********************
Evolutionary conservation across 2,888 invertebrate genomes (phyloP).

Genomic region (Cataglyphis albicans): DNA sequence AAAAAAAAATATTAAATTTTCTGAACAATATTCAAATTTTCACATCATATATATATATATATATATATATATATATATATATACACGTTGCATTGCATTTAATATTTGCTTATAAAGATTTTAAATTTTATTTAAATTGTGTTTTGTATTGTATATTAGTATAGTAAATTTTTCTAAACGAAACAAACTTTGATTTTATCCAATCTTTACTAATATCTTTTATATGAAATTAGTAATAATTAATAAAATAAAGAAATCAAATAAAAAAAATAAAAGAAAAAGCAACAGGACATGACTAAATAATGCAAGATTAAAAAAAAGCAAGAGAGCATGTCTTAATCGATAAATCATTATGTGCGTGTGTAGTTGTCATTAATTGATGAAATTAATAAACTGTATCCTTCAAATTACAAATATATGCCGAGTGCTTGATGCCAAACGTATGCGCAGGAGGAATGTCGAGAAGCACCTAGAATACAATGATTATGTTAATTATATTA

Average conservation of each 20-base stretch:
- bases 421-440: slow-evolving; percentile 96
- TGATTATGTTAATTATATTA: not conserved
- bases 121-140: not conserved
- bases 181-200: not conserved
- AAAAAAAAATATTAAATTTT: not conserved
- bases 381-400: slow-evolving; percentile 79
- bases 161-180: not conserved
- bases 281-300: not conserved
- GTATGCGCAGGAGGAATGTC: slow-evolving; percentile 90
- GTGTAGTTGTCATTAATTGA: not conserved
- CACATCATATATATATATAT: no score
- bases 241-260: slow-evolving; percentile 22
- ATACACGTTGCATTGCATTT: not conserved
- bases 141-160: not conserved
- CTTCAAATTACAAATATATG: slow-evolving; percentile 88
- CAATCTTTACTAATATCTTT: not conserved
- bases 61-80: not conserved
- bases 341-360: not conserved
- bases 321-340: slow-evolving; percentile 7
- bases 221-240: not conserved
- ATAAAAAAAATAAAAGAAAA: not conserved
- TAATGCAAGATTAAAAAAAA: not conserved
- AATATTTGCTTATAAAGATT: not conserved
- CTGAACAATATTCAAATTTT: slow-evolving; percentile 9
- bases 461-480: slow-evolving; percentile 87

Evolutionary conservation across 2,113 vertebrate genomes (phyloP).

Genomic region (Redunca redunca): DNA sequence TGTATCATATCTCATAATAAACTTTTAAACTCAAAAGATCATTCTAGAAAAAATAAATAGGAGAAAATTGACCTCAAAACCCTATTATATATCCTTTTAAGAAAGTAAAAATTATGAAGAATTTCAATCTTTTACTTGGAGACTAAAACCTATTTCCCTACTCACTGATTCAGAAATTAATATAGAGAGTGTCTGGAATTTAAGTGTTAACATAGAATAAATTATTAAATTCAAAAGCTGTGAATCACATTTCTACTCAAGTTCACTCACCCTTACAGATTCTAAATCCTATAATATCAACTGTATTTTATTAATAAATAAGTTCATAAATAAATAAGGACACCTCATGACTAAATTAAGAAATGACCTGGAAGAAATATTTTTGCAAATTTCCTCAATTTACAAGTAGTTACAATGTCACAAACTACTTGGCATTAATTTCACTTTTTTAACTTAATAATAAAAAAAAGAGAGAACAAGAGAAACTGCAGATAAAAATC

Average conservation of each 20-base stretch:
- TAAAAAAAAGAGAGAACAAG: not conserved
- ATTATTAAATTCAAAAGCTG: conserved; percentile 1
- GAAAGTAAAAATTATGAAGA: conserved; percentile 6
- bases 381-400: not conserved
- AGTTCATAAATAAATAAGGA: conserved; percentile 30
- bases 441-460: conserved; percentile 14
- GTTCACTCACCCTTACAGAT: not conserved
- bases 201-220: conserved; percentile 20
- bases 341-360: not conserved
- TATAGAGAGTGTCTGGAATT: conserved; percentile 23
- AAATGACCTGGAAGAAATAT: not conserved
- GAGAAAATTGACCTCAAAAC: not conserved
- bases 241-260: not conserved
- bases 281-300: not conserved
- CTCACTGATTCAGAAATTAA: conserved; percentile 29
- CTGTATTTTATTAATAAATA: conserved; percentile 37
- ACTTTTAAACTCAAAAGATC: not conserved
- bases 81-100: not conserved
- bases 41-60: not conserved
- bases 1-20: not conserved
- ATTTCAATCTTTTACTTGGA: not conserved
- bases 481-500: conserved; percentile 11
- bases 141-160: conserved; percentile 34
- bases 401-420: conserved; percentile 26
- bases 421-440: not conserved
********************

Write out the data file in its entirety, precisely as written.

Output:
Evolutionary conservation across 2,888 invertebrate genomes (phyloP).

Genomic region (Cataglyphis albicans): DNA sequence AAAAAAAAATATTAAATTTTCTGAACAATATTCAAATTTTCACATCATATATATATATATATATATATATATATATATATATACACGTTGCATTGCATTTAATATTTGCTTATAAAGATTTTAAATTTTATTTAAATTGTGTTTTGTATTGTATATTAGTATAGTAAATTTTTCTAAACGAAACAAACTTTGATTTTATCCAATCTTTACTAATATCTTTTATATGAAATTAGTAATAATTAATAAAATAAAGAAATCAAATAAAAAAAATAAAAGAAAAAGCAACAGGACATGACTAAATAATGCAAGATTAAAAAAAAGCAAGAGAGCATGTCTTAATCGATAAATCATTATGTGCGTGTGTAGTTGTCATTAATTGATGAAATTAATAAACTGTATCCTTCAAATTACAAATATATGCCGAGTGCTTGATGCCAAACGTATGCGCAGGAGGAATGTCGAGAAGCACCTAGAATACAATGATTATGTTAATTATATTA

Average conservation of each 20-base stretch:
- bases 421-440: slow-evolving; percentile 96
- TGATTATGTTAATTATATTA: not conserved
- bases 121-140: not conserved
- bases 181-200: not conserved
- AAAAAAAAATATTAAATTTT: not conserved
- bases 381-400: slow-evolving; percentile 79
- bases 161-180: not conserved
- bases 281-300: not conserved
- GTATGCGCAGGAGGAATGTC: slow-evolving; percentile 90
- GTGTAGTTGTCATTAATTGA: not conserved
- CACATCATATATATATATAT: no score
- bases 241-260: slow-evolving; percentile 22
- ATACACGTTGCATTGCATTT: not conserved
- bases 141-160: not conserved
- CTTCAAATTACAAATATATG: slow-evolving; percentile 88
- CAATCTTTACTAATATCTTT: not conserved
- bases 61-80: not conserved
- bases 341-360: not conserved
- bases 321-340: slow-evolving; percentile 7
- bases 221-240: not conserved
- ATAAAAAAAATAAAAGAAAA: not conserved
- TAATGCAAGATTAAAAAAAA: not conserved
- AATATTTGCTTATAAAGATT: not conserved
- CTGAACAATATTCAAATTTT: slow-evolving; percentile 9
- bases 461-480: slow-evolving; percentile 87

Evolutionary conservation across 2,113 vertebrate genomes (phyloP).

Genomic region (Redunca redunca): DNA sequence TGTATCATATCTCATAATAAACTTTTAAACTCAAAAGATCATTCTAGAAAAAATAAATAGGAGAAAATTGACCTCAAAACCCTATTATATATCCTTTTAAGAAAGTAAAAATTATGAAGAATTTCAATCTTTTACTTGGAGACTAAAACCTATTTCCCTACTCACTGATTCAGAAATTAATATAGAGAGTGTCTGGAATTTAAGTGTTAACATAGAATAAATTATTAAATTCAAAAGCTGTGAATCACATTTCTACTCAAGTTCACTCACCCTTACAGATTCTAAATCCTATAATATCAACTGTATTTTATTAATAAATAAGTTCATAAATAAATAAGGACACCTCATGACTAAATTAAGAAATGACCTGGAAGAAATATTTTTGCAAATTTCCTCAATTTACAAGTAGTTACAATGTCACAAACTACTTGGCATTAATTTCACTTTTTTAACTTAATAATAAAAAAAAGAGAGAACAAGAGAAACTGCAGATAAAAATC

Average conservation of each 20-base stretch:
- TAAAAAAAAGAGAGAACAAG: not conserved
- ATTATTAAATTCAAAAGCTG: conserved; percentile 1
- GAAAGTAAAAATTATGAAGA: conserved; percentile 6
- bases 381-400: not conserved
- AGTTCATAAATAAATAAGGA: conserved; percentile 30
- bases 441-460: conserved; percentile 14
- GTTCACTCACCCTTACAGAT: not conserved
- bases 201-220: conserved; percentile 20
- bases 341-360: not conserved
- TATAGAGAGTGTCTGGAATT: conserved; percentile 23
- AAATGACCTGGAAGAAATAT: not conserved
- GAGAAAATTGACCTCAAAAC: not conserved
- bases 241-260: not conserved
- bases 281-300: not conserved
- CTCACTGATTCAGAAATTAA: conserved; percentile 29
- CTGTATTTTATTAATAAATA: conserved; percentile 37
- ACTTTTAAACTCAAAAGATC: not conserved
- bases 81-100: not conserved
- bases 41-60: not conserved
- bases 1-20: not conserved
- ATTTCAATCTTTTACTTGGA: not conserved
- bases 481-500: conserved; percentile 11
- bases 141-160: conserved; percentile 34
- bases 401-420: conserved; percentile 26
- bases 421-440: not conserved